Speakers at the Animal Rights National Conference, held over the summer near Washington, D.C., boasted “incremental changes” toward veganism, the Animal Agriculture Alliance says in a new observation report from the meeting.
The meeting, sponsored by the Farm Animal Rights Movement group, had about 1,500 animal rights activists attend from 47 states and 22 countries.
The Alliance attended the event to gather information about what activist groups are planning and saying behind closed doors.
Animal Agriculture Alliance President and CEO Kay Johnson Smith said gathering that information "is very important in order for the industry to better understand the animal rights movement and how it affects their businesses.
"By attending these events we can more effectively counter their misleading campaigns against animal agriculture," she said.
The meeting's speakers stressed the importance of focusing on "incremental changes" towards veganism by running pressure campaigns against food companies and convincing consumers to go vegan gradually.
David Coman-Hidy, executive director at Last Chance for Animals, noted that activists need to scale back their demands in order to achieve small victories. "You need to look at everything as stepping stones," said Coman-Hidy.
He encouraged activists to start small with their demands in order to seem rational, but always pressure companies to move towards eliminating meat, milk and eggs from their menus.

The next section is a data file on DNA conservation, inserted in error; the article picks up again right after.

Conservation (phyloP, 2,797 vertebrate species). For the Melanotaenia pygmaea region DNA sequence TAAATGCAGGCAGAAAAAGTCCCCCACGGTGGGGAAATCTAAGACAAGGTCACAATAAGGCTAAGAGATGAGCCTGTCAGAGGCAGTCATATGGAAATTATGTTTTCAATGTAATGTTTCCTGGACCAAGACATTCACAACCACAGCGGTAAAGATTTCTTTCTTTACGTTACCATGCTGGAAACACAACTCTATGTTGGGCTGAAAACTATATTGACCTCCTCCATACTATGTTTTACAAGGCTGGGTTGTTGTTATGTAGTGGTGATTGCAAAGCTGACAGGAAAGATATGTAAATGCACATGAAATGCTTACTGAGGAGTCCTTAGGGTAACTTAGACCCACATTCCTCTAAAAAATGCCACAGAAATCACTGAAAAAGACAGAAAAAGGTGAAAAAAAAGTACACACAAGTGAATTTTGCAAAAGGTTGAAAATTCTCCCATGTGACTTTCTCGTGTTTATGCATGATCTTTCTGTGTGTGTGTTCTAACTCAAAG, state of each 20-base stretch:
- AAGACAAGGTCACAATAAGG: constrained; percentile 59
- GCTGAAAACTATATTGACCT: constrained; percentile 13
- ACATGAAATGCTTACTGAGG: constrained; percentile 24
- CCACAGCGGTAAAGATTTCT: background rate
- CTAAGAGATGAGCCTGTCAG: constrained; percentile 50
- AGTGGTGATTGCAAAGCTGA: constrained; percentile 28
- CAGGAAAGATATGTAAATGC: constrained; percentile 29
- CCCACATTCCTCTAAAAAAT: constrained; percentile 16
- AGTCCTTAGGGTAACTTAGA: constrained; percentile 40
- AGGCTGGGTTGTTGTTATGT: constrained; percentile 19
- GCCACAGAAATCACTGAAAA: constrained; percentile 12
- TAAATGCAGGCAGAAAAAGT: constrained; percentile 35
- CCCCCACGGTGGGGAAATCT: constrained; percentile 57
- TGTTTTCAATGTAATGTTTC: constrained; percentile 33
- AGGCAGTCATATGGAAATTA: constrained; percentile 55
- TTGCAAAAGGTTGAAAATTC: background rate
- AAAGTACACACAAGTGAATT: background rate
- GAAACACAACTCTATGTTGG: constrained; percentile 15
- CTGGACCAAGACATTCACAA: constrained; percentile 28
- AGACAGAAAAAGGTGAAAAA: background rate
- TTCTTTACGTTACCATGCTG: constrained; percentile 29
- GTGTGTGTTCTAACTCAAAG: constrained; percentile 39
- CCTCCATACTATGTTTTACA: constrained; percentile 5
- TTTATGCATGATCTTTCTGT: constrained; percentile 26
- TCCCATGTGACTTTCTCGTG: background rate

Alex Hershaft, founder of FARM, stated that activists should gradually convince consumers to go vegan by saying "we are trying to reduce the number of animals used for food. We aren't trying to make everyone vegan."
By just putting their foot in the door, they are more likely to keep the attention of the specific individual or audience. "Take them one step at a time or you will lose them," Hershaft said.
Other notable activist presenters included Nathan Runkle (Mercy for Animals), Paul Shapiro (Humane Society of the United States), Gene Baur (Farm Sanctuary), Peter Young (Animal Liberation Front) and Erica Meier (Compassion Over Killing).
The report, which includes summaries from more than 30 conference plenary and breakout sessions, also specifies key quotes and details strategies and upcoming campaigns.
The 2015 Animal Rights Conference Report, which includes personal accounts of speaker presentations and general observations, is available to Alliance members on the Alliance website.